Foreign Ministry spokesman Hamid Reza Asefi also said Iran respond to a European proposal in the nuclear standoff with Iran once it receives it officially - but he underlined that any deal must respect Iran's right to enrich uranium.
The Europeans are considering a proposal to back off U.N. Security Council pressure on Iran if Tehran agrees to return to a freeze of its enrichment program. But the package would also include a stick, saying Iran could face sanctions backed by the threat of force if it refuses to suspend the program.
"With another deadline approaching, when U.S. and European Union nations will finalize a package to present to Iran, there has been no headway in getting the other Security Council members, including Russia and China, to agree to the sanctions being considered if Iran does not comply," said CBS News Foreign Affairs Analyst Pamela Falk. "There is some hope, however, that the U.N. nuclear chief, Mohamed ElBaradei, will be able to find common ground when he meets with U.S. negotiators in Washington before the package is presented," added Falk.
The top five powers at the Security Council, plus Germany, are still working on the draft and are to approve a final version on Wednesday.
"Any judgment about the [European] package is not mature. Nothing has been officially presented to Iran yet. One should not be hasty," Asefi told reporters.
"However, any package has to guarantee Iran's rights. We are waiting to receive the European package and will react to it subsequently," he said. "The basis of our work is clear. We won't get back to the past. We won't stop uranium enrichment."
Enrichment, in which uranium gas is spun in centrifuges, can produce either fuel for a reactor or material for a nuclear warhead. The United States accuses Iran of seeking to produce weapons, though Iran insists it intends only to generate electricity.
Iran heightened international concerns by announcing April 11 that it had enriched uranium for the first time with 164 centrifuges. Diplomats in Vienna, where the U.N. nuclear watchdog is based, later said it appeared Iran used Chinese uranium gas it obtained in the 1990s to feed into centrifuges because its domestically produced uranium gas was too impure.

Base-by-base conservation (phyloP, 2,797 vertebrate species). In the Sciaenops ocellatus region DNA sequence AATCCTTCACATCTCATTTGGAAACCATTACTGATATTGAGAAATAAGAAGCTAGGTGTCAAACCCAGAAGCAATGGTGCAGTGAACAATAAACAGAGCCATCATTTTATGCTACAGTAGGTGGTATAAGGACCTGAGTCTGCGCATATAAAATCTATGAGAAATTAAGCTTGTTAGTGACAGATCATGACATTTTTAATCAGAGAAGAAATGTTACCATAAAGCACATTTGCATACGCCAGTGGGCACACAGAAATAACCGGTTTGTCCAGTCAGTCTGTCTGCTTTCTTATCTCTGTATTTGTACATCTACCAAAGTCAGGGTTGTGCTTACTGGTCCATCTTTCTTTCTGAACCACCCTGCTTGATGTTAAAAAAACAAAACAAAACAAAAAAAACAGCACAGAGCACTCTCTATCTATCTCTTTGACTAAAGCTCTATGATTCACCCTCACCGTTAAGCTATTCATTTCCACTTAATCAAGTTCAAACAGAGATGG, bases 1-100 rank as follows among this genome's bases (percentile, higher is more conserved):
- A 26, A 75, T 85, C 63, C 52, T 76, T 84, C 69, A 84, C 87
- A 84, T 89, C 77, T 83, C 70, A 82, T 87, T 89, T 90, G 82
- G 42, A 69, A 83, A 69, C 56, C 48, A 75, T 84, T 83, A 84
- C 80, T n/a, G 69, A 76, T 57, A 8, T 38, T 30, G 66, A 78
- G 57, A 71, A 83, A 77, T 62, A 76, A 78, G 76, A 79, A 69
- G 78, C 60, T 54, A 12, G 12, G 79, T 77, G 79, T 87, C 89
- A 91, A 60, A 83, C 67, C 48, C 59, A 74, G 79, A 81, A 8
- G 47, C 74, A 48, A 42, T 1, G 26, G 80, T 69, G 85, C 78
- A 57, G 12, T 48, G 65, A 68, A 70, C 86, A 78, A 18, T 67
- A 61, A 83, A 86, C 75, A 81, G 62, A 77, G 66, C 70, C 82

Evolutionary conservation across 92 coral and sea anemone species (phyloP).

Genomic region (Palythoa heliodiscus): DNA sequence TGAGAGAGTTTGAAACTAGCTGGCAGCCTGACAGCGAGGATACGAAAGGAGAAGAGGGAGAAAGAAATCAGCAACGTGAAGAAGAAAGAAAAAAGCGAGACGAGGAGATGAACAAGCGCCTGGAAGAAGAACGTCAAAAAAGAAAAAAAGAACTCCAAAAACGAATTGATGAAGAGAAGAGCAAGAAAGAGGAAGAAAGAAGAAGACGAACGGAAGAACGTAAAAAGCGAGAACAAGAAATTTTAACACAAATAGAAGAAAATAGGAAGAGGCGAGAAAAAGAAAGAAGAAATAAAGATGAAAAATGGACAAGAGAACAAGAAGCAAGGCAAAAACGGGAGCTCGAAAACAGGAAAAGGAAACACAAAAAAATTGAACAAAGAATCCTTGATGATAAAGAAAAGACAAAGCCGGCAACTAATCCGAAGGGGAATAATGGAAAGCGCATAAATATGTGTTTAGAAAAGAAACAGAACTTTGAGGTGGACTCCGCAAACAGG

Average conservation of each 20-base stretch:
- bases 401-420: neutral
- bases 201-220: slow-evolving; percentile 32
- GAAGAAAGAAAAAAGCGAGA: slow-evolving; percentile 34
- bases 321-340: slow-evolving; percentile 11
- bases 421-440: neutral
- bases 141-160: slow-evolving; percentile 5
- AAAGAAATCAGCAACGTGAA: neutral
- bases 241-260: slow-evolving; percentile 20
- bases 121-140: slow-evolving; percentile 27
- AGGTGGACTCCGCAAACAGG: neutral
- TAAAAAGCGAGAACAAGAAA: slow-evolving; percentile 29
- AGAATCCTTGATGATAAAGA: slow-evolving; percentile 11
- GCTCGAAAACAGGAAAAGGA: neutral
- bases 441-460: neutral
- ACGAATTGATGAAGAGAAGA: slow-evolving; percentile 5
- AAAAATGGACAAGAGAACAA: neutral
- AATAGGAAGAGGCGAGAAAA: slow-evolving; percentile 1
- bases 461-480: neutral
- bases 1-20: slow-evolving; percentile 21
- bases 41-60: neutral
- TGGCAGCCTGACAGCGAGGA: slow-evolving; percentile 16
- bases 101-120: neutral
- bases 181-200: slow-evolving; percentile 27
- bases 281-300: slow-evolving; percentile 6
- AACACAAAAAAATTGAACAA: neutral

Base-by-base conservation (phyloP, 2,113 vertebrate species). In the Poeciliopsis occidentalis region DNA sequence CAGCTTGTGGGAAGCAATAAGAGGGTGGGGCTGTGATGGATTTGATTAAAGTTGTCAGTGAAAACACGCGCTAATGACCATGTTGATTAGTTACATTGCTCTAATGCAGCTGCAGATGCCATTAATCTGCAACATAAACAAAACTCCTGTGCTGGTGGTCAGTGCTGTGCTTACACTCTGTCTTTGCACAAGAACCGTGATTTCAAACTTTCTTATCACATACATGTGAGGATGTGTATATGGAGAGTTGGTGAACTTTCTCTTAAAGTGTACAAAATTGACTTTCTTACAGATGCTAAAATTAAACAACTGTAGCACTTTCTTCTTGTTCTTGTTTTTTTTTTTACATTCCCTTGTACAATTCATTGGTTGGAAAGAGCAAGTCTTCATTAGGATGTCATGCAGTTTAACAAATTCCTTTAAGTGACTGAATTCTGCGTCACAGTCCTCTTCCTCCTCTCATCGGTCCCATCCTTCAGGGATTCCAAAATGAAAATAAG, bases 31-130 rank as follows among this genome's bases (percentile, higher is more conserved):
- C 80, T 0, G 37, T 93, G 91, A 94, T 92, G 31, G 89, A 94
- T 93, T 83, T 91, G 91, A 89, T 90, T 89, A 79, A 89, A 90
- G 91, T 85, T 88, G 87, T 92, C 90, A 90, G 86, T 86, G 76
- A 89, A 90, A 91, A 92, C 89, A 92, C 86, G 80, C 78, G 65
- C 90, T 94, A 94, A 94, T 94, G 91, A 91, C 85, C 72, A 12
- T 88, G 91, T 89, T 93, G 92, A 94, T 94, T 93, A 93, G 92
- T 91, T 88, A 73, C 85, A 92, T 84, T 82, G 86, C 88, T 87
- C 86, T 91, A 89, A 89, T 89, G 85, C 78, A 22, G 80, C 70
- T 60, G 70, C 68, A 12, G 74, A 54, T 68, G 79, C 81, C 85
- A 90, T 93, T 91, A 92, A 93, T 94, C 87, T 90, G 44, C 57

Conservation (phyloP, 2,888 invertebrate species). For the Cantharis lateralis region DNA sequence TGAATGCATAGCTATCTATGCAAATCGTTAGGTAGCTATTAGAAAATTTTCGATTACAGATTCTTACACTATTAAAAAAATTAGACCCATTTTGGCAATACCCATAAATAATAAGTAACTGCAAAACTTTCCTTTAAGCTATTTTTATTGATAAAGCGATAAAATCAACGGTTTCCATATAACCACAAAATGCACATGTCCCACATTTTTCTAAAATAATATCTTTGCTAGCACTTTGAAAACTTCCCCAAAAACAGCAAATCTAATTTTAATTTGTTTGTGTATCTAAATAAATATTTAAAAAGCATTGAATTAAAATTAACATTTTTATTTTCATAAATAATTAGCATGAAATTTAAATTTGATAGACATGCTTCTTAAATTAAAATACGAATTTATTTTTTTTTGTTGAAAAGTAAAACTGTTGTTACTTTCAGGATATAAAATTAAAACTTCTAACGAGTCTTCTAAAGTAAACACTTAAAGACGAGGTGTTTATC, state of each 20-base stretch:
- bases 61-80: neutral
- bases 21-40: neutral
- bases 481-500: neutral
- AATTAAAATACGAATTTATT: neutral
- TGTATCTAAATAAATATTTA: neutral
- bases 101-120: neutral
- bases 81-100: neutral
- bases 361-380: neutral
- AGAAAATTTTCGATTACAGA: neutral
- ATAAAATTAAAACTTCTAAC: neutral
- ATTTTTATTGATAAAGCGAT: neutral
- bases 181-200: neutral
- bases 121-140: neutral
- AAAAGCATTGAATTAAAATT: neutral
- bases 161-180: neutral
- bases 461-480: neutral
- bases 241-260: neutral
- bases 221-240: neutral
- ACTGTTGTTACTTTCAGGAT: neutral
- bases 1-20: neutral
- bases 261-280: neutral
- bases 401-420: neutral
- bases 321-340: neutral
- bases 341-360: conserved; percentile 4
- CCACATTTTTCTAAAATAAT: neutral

"It is not correct. We don't use any foreign materials for enrichment. Uranium enriched at Natanz is from the uranium gas produced at Isfahan Uranium Conversion Facility," Asefi told reporters.
"The gas produced in Isfahan is of high quality," he said.
Iran has informed the International Atomic Energy Agency that it plans to install 3,000 centrifuges in the last quarter of 2006. Iran's final aim is to install 54,000 centrifuges at Natanz to annually produce 30 tons of nuclear fuel, enough to run a 1000-megawatt nuclear power plant.
The Isfahan facility converts raw uranium into hexaflouride gas, the feedstock for enrichment.
Technically, many impurities remain in the gas produced from processed uranium ore, or yellowcake. The gas conversion facility was built on a Chinese design, but Beijing backed out of the project under U.S. pressures in 1998, leaving the Iranians without Chinese expertise to ensure the best product.
Once uranium gas is produced in Isfahan, it is taken to the Uranium Enrichment Plant in Natanz, central Iran.
The gas is pumped into a centrifuge, which spins, causing a small portion of the heavier, more prevalent uranium-238 isotope to drop away. The gas then proceeds to other centrifuges - thousands of them - where the process is repeated, increasing the proportion of uranium-235.
Enrichment typically starts out with a gas that is 0.7 percent uranium-235.
On Wednesday, President Mahmoud Ahmadinejad rejected a European plan to offer Tehran incentives, including a light-water nuclear reactor, in return for giving up uranium enrichment, saying it would be like trading "walnuts and chocolates for gold."